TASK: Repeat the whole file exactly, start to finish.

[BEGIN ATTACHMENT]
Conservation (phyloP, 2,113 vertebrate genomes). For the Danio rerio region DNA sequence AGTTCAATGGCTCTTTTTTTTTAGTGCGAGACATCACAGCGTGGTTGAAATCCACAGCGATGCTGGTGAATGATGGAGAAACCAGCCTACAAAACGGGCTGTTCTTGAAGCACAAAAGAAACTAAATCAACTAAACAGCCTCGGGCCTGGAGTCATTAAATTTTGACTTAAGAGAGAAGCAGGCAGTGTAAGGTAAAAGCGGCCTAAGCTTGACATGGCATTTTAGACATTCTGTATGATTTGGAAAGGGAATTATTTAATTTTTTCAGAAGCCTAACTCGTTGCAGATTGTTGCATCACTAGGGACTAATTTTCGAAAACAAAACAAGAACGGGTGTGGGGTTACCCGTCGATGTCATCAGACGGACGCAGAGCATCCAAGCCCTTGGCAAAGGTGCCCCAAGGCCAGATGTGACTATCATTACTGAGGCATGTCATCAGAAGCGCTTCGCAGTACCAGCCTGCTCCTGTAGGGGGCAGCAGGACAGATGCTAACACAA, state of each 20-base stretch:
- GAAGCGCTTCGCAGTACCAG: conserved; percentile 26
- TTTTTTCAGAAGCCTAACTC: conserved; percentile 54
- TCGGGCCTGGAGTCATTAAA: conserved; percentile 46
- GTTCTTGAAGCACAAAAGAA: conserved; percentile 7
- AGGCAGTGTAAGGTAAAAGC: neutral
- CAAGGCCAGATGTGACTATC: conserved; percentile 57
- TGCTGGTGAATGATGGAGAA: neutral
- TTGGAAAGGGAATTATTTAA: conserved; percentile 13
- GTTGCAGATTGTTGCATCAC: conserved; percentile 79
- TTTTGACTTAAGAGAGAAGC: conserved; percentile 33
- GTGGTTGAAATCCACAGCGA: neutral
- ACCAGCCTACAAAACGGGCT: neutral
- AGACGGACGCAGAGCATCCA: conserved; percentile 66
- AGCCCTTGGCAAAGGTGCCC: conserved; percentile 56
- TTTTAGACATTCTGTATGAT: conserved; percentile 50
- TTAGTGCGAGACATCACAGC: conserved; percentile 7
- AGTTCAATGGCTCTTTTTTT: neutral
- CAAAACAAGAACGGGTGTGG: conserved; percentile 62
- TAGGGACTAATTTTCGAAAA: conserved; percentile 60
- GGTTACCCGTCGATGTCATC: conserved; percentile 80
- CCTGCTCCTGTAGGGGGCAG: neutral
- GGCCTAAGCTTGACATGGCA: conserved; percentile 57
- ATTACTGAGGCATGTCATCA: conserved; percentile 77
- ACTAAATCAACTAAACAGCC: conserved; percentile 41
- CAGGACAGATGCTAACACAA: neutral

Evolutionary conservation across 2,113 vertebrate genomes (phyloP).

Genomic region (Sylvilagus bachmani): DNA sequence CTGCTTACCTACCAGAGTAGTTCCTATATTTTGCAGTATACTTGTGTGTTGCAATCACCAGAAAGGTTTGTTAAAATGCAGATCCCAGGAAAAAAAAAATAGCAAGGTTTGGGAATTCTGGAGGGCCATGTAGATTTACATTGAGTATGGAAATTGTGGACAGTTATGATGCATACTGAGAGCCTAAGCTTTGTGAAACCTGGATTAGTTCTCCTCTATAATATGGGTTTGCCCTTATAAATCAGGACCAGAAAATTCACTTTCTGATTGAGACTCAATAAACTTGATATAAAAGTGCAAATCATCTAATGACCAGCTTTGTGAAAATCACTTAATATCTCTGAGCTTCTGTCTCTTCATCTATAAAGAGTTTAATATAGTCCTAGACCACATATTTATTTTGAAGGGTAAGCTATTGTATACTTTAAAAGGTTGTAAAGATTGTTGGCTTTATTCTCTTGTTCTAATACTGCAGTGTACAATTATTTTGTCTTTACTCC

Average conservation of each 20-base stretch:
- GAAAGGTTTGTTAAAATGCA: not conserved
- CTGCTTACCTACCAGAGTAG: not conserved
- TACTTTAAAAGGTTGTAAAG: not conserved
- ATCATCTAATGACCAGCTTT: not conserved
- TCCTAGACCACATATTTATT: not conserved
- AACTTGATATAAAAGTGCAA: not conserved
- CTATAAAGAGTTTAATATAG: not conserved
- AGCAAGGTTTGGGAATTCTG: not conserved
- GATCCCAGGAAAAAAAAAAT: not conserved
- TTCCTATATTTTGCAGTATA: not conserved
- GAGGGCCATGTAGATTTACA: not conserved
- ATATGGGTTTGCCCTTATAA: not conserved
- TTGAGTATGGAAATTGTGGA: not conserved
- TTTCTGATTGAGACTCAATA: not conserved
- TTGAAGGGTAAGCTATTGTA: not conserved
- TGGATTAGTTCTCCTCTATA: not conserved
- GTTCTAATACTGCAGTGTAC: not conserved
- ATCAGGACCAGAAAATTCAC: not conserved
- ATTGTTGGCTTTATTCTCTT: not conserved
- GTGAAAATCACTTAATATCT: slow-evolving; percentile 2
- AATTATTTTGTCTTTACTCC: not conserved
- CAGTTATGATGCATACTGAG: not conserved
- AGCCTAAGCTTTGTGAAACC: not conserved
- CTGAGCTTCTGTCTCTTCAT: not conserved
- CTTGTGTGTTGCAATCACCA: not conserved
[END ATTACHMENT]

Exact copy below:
Conservation (phyloP, 2,113 vertebrate genomes). For the Danio rerio region DNA sequence AGTTCAATGGCTCTTTTTTTTTAGTGCGAGACATCACAGCGTGGTTGAAATCCACAGCGATGCTGGTGAATGATGGAGAAACCAGCCTACAAAACGGGCTGTTCTTGAAGCACAAAAGAAACTAAATCAACTAAACAGCCTCGGGCCTGGAGTCATTAAATTTTGACTTAAGAGAGAAGCAGGCAGTGTAAGGTAAAAGCGGCCTAAGCTTGACATGGCATTTTAGACATTCTGTATGATTTGGAAAGGGAATTATTTAATTTTTTCAGAAGCCTAACTCGTTGCAGATTGTTGCATCACTAGGGACTAATTTTCGAAAACAAAACAAGAACGGGTGTGGGGTTACCCGTCGATGTCATCAGACGGACGCAGAGCATCCAAGCCCTTGGCAAAGGTGCCCCAAGGCCAGATGTGACTATCATTACTGAGGCATGTCATCAGAAGCGCTTCGCAGTACCAGCCTGCTCCTGTAGGGGGCAGCAGGACAGATGCTAACACAA, state of each 20-base stretch:
- GAAGCGCTTCGCAGTACCAG: conserved; percentile 26
- TTTTTTCAGAAGCCTAACTC: conserved; percentile 54
- TCGGGCCTGGAGTCATTAAA: conserved; percentile 46
- GTTCTTGAAGCACAAAAGAA: conserved; percentile 7
- AGGCAGTGTAAGGTAAAAGC: neutral
- CAAGGCCAGATGTGACTATC: conserved; percentile 57
- TGCTGGTGAATGATGGAGAA: neutral
- TTGGAAAGGGAATTATTTAA: conserved; percentile 13
- GTTGCAGATTGTTGCATCAC: conserved; percentile 79
- TTTTGACTTAAGAGAGAAGC: conserved; percentile 33
- GTGGTTGAAATCCACAGCGA: neutral
- ACCAGCCTACAAAACGGGCT: neutral
- AGACGGACGCAGAGCATCCA: conserved; percentile 66
- AGCCCTTGGCAAAGGTGCCC: conserved; percentile 56
- TTTTAGACATTCTGTATGAT: conserved; percentile 50
- TTAGTGCGAGACATCACAGC: conserved; percentile 7
- AGTTCAATGGCTCTTTTTTT: neutral
- CAAAACAAGAACGGGTGTGG: conserved; percentile 62
- TAGGGACTAATTTTCGAAAA: conserved; percentile 60
- GGTTACCCGTCGATGTCATC: conserved; percentile 80
- CCTGCTCCTGTAGGGGGCAG: neutral
- GGCCTAAGCTTGACATGGCA: conserved; percentile 57
- ATTACTGAGGCATGTCATCA: conserved; percentile 77
- ACTAAATCAACTAAACAGCC: conserved; percentile 41
- CAGGACAGATGCTAACACAA: neutral

Evolutionary conservation across 2,113 vertebrate genomes (phyloP).

Genomic region (Sylvilagus bachmani): DNA sequence CTGCTTACCTACCAGAGTAGTTCCTATATTTTGCAGTATACTTGTGTGTTGCAATCACCAGAAAGGTTTGTTAAAATGCAGATCCCAGGAAAAAAAAAATAGCAAGGTTTGGGAATTCTGGAGGGCCATGTAGATTTACATTGAGTATGGAAATTGTGGACAGTTATGATGCATACTGAGAGCCTAAGCTTTGTGAAACCTGGATTAGTTCTCCTCTATAATATGGGTTTGCCCTTATAAATCAGGACCAGAAAATTCACTTTCTGATTGAGACTCAATAAACTTGATATAAAAGTGCAAATCATCTAATGACCAGCTTTGTGAAAATCACTTAATATCTCTGAGCTTCTGTCTCTTCATCTATAAAGAGTTTAATATAGTCCTAGACCACATATTTATTTTGAAGGGTAAGCTATTGTATACTTTAAAAGGTTGTAAAGATTGTTGGCTTTATTCTCTTGTTCTAATACTGCAGTGTACAATTATTTTGTCTTTACTCC

Average conservation of each 20-base stretch:
- GAAAGGTTTGTTAAAATGCA: not conserved
- CTGCTTACCTACCAGAGTAG: not conserved
- TACTTTAAAAGGTTGTAAAG: not conserved
- ATCATCTAATGACCAGCTTT: not conserved
- TCCTAGACCACATATTTATT: not conserved
- AACTTGATATAAAAGTGCAA: not conserved
- CTATAAAGAGTTTAATATAG: not conserved
- AGCAAGGTTTGGGAATTCTG: not conserved
- GATCCCAGGAAAAAAAAAAT: not conserved
- TTCCTATATTTTGCAGTATA: not conserved
- GAGGGCCATGTAGATTTACA: not conserved
- ATATGGGTTTGCCCTTATAA: not conserved
- TTGAGTATGGAAATTGTGGA: not conserved
- TTTCTGATTGAGACTCAATA: not conserved
- TTGAAGGGTAAGCTATTGTA: not conserved
- TGGATTAGTTCTCCTCTATA: not conserved
- GTTCTAATACTGCAGTGTAC: not conserved
- ATCAGGACCAGAAAATTCAC: not conserved
- ATTGTTGGCTTTATTCTCTT: not conserved
- GTGAAAATCACTTAATATCT: slow-evolving; percentile 2
- AATTATTTTGTCTTTACTCC: not conserved
- CAGTTATGATGCATACTGAG: not conserved
- AGCCTAAGCTTTGTGAAACC: not conserved
- CTGAGCTTCTGTCTCTTCAT: not conserved
- CTTGTGTGTTGCAATCACCA: not conserved